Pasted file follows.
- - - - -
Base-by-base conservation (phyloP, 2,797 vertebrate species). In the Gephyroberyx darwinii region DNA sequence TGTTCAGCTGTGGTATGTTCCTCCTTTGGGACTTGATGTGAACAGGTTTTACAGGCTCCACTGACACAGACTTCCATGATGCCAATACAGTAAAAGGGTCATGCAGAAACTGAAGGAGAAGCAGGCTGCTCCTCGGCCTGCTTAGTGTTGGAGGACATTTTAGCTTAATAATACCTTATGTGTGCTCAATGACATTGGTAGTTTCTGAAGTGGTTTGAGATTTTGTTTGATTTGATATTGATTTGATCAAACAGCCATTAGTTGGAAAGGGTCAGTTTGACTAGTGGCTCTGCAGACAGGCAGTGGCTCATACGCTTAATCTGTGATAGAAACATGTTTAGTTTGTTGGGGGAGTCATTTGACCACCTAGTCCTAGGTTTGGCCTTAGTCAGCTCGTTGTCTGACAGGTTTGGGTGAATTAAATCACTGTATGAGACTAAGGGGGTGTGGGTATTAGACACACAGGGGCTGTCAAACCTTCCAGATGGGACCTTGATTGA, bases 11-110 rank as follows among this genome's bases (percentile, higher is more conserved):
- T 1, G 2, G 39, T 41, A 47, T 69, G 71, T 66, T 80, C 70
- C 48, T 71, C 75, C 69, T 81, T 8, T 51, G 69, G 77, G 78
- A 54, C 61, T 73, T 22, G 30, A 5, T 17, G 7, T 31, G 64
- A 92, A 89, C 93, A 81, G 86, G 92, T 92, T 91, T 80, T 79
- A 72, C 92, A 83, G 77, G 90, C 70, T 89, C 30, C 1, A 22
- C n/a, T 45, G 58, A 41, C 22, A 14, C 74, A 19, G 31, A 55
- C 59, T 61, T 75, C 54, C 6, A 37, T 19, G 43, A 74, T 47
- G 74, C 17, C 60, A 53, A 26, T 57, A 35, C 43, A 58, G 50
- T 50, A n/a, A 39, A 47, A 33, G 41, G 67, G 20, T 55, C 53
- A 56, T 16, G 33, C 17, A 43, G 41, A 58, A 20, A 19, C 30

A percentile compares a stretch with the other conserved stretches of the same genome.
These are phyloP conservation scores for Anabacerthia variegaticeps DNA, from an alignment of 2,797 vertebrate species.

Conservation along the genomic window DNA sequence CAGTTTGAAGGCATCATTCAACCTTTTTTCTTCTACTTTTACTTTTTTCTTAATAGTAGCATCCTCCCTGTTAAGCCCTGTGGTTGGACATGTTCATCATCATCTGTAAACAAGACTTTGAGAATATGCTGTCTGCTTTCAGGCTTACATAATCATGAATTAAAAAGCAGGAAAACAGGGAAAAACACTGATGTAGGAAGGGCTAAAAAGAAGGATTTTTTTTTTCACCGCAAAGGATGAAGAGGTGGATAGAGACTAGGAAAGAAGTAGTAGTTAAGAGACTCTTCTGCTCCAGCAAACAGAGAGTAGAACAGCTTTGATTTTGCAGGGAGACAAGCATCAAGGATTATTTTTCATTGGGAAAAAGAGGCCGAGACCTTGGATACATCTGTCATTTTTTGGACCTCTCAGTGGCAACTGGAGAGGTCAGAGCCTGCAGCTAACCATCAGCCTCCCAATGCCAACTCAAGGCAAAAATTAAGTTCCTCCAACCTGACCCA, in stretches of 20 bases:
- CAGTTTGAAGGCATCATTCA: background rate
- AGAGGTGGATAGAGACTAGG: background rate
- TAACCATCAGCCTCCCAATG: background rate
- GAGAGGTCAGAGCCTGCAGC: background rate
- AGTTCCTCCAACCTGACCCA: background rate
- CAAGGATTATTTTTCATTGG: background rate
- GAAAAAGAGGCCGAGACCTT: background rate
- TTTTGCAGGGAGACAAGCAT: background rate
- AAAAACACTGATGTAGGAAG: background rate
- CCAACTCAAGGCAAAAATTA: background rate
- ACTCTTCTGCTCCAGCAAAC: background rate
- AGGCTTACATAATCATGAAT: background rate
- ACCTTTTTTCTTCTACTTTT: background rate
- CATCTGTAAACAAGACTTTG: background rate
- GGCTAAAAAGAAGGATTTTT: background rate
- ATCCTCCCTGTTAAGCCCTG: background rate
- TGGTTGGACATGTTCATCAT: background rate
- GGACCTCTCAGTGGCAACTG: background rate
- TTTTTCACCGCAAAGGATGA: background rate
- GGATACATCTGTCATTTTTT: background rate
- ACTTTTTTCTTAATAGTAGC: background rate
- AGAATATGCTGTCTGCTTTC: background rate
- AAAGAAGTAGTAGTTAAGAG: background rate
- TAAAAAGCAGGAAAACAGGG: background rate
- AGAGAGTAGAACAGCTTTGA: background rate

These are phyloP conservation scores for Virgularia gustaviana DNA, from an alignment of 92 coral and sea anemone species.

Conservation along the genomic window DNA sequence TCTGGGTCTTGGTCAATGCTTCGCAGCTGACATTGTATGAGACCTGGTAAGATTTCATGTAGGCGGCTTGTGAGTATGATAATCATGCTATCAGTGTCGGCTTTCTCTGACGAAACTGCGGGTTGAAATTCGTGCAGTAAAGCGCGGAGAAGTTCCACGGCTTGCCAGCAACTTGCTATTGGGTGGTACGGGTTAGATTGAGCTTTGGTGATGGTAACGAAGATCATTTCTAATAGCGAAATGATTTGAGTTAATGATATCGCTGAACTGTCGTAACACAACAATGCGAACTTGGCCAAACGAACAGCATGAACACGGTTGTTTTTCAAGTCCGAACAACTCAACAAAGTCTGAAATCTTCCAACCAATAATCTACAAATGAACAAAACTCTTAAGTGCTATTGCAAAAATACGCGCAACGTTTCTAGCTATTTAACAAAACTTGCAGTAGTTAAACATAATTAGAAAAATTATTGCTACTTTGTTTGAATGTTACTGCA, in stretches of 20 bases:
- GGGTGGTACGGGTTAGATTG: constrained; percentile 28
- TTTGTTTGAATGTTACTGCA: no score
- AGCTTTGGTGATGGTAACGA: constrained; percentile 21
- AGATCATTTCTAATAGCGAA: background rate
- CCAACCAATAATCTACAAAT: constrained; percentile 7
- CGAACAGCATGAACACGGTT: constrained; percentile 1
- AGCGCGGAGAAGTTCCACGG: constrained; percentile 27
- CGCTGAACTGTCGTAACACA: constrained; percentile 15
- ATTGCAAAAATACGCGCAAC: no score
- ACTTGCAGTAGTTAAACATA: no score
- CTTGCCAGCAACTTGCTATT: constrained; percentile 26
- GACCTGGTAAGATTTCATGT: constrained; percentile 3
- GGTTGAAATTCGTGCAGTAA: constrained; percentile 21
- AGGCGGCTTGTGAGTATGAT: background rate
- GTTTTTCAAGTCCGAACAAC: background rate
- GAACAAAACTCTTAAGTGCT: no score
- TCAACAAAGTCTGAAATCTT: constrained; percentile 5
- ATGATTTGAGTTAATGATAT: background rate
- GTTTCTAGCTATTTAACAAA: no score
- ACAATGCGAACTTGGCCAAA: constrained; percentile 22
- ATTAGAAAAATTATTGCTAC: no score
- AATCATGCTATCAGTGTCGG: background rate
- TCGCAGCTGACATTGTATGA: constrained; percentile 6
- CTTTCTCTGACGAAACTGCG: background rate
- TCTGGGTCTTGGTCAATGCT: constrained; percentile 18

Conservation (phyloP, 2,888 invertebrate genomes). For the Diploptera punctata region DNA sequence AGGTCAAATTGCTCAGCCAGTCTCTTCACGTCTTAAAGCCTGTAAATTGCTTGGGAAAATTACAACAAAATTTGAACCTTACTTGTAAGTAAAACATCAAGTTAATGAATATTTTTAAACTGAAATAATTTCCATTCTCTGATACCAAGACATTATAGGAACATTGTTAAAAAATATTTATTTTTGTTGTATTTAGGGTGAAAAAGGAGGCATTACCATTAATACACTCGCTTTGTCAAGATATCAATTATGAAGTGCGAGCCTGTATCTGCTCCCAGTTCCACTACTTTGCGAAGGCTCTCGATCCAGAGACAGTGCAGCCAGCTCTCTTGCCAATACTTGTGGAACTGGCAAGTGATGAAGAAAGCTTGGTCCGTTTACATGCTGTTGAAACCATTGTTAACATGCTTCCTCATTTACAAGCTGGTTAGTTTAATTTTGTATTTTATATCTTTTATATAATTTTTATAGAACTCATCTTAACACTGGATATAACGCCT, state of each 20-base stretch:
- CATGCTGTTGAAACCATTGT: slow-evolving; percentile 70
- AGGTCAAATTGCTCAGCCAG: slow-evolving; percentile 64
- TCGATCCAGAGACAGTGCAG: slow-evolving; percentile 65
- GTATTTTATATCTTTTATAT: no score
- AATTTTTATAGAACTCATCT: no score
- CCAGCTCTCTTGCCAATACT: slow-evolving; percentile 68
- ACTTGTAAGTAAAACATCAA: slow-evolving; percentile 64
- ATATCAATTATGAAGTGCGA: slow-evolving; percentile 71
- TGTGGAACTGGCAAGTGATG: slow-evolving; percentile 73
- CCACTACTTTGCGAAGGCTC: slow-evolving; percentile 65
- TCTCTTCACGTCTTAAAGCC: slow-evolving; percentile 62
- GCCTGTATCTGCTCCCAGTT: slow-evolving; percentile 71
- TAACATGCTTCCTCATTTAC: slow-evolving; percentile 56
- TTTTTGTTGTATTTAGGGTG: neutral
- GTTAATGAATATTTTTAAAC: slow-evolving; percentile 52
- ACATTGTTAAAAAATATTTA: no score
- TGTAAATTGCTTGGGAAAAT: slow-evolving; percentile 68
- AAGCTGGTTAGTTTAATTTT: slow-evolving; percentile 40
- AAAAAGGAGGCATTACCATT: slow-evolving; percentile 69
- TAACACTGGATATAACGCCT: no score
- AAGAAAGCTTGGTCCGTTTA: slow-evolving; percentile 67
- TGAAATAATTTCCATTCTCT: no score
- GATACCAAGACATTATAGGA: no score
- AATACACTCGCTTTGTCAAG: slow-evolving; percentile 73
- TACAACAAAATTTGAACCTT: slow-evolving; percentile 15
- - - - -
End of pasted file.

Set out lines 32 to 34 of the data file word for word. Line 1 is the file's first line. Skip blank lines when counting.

- GGACCTCTCAGTGGCAACTG: background rate
- TTTTTCACCGCAAAGGATGA: background rate
- GGATACATCTGTCATTTTTT: background rate